NBA developing into league suited for guards

color:black;mso-bidi-font-weight:bold">It was as if the fraternal order of

point guards had declared war on the rest of the league.

bold">The names involved weren’t surprising, but the numbers and conspiratorial

overtone in having so much positional firepower unleashed on one NBA Sunday was

as a reminder of what we’ve been witnessing for a while.

bold">First up was the Boston’s Rajon Rondo, who took another star turn on

national television, serving up a heavy triple-double in a home win over

Linsanity and the Knicks. Deron Williams of New Jersey stepped in to provide

the shock and awe, slapping 57 points in a win at Charlotte. Chicago’s Derrick

Rose, who rocketed to league MVP status a year ago, dropped 35 points on stingy

Philadelphia in a five-point victory at the 76ers.

bold">As the night bounced along, LA Clipper Chris Paul — considered by many to

be the most-accomplished, contemporary point guard of ’em all — tallied 28

points and 10 assists in an overtime victory at Houston. Aging sorcerer Steve

Nash chipped in 19 points for Phoenix in a home triumph over Sacramento, while

frequently-overlooked Ty Lawson was a whisker away from posting a triple-double

with 22 points, nine rebounds and 11 assists in leading Denver on the road at

San Antonio.

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bold">Awash in sneaker-wearing quarterbacks, we definitely seem to be in

the midst of a point guard revolution. While we’ve seen impressive gatherings

of playmakers in past decades, the volume of those demonstrating the potential

to become top tier is hard to ignore. To the aforementioned lineup we can add

veterans San Antonio’s Tony Parker, Oklahoma City’s Russell Westbrook and

Houston’s Kyle Lowry. The whippersnapper list includes Washington’s John Wall,

Minnesota’s Ricky Rubio and Cleveland’s Kyrie Irving.

bold">But before examining reasons why we now have a legion of

statistically-overhauled lead guards, please note that NBA glory continues to

seem more associated with wings such as Kobe Bryant, LeBron James, Kevin Durant

and Dwyane Wade.

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bold">It also should be noted that over the past 21 seasons, championship-level

teams have relied on the dominance of low-post players and/or talent

constellations massaged to greatness by coach Phil Jackson within the contours

of his triangle offense. Working with Michael Jordan in Chicago before playing

referee to Bryant and Shaquille O’Neal in Los Angeles, Jackson’s system — which

sidesteps what has become the usual point guard job description — has yielded

championships in 10 of those 21 seasons.

bold">This adds a dose of moderation to the notion — recently proffered by

NBA.com, among others — that point guards rule the league.

bold">Parker did achieve Finals MVP honors during one of the Spurs’ four title

runs, but — in those days — all things flowed from a low-block reservoir named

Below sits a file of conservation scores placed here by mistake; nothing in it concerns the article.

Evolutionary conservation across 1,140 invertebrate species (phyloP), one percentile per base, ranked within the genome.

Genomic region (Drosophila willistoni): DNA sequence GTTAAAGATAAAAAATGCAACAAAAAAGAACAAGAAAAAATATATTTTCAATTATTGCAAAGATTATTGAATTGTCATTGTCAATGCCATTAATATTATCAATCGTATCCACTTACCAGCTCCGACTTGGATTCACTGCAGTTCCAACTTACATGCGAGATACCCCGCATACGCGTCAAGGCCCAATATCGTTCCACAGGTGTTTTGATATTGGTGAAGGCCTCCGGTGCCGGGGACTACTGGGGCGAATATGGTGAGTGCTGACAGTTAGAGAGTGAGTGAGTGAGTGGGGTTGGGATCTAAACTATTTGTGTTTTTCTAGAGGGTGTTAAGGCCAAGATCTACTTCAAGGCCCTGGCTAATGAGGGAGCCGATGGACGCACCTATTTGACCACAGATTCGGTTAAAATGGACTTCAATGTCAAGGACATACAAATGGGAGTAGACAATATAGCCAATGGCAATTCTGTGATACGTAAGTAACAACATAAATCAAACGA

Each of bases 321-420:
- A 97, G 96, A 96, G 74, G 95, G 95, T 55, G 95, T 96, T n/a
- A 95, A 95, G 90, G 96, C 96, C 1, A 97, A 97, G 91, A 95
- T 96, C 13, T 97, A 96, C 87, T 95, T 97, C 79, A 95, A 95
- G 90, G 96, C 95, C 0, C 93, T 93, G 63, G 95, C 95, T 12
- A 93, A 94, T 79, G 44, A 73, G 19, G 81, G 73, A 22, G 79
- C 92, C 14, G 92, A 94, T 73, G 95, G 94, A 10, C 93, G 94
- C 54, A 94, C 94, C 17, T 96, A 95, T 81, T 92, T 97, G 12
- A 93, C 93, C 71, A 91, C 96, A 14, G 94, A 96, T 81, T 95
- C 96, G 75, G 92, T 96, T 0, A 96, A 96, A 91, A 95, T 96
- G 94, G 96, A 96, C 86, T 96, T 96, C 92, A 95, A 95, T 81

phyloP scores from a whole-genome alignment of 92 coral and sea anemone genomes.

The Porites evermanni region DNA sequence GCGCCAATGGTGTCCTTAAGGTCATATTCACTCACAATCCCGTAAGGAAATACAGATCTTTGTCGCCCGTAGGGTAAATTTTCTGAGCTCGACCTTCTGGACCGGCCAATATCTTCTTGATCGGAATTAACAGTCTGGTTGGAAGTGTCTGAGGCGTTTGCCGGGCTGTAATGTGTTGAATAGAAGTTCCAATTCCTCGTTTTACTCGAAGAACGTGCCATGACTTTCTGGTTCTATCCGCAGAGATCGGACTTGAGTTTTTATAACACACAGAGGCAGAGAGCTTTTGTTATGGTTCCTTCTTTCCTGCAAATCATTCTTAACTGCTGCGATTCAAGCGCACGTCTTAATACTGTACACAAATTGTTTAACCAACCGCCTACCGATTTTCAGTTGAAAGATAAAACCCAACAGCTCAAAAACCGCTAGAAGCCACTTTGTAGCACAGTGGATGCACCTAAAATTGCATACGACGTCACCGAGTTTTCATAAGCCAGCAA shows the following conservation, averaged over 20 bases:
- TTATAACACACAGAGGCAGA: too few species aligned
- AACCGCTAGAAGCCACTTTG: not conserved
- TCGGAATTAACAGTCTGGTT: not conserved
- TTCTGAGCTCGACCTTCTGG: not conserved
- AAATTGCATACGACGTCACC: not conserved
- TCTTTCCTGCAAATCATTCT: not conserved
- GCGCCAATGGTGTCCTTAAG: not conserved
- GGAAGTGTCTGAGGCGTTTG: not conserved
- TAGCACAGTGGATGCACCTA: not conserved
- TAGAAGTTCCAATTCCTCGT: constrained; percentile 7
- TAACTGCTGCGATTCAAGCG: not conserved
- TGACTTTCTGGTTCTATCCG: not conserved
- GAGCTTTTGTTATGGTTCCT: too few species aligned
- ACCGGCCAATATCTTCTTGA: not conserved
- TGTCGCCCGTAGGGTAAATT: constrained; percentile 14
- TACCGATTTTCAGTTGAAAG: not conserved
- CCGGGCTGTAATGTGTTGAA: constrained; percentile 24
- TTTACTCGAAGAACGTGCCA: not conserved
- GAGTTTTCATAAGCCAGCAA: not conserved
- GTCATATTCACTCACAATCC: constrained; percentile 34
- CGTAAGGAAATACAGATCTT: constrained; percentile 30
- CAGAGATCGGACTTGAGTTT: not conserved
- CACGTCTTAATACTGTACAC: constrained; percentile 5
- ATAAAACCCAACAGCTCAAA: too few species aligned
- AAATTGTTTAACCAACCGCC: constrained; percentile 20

Tim Duncan. Chauncey Billups also reached Finals MVP status as a Piston, but

was working as just one member in an equal-opportunity ensemble.

bold">With those positional qualifiers on the table, we still must admit the

NBA often seems up to its ears in outstanding point guards. Explanations for

their rise to prominence may be abundant, but a dribble-oriented style of

offensive play seems to hold the most weight.

bold">Quite simply, the prevailing nature of basketball offense has an

evolutionary arc that’s much like what we’ve seen in football … creating opportunities

for talented athletes to work in space. Spread offenses in football have been

mimicked in basketball, leading to dribble-drive interpretations of the old

motion offense at all levels.

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bold">With the 3-point line providing a spatial threat for defenses hoping to

discourage dribble penetration, the art of winning one-on-one battles in order

to either score or draw help defenders away from teammates prepared to catch a

pass and shoot (the old drive and kick) flourished.

bold">But coaches realized traditional NBA on-ball screens created even more

trouble for defenses without sacrificing the drive-and-kick options.

bold">“The high pick is such a big part of the NBA,” said one scout

employed by a Western Conference team. “It forces the defense to make

decisions on how to deal with it, and offenses already are prepared to exploit

whatever the defense does. But we’re seeing more college teams use

screen-and-roll than ever before, too … and that puts an even greater

emphasis on point-guard play because those tactics require better ballhandling

and decision-making and point guards, generally, are the best at both.”

bold">The need for wise point guard play also has been created by myriad

gimmick defenses — not hamstrung by a three-second rule preventing defenders

from clogging the lane — which require even more quarterbacking chops from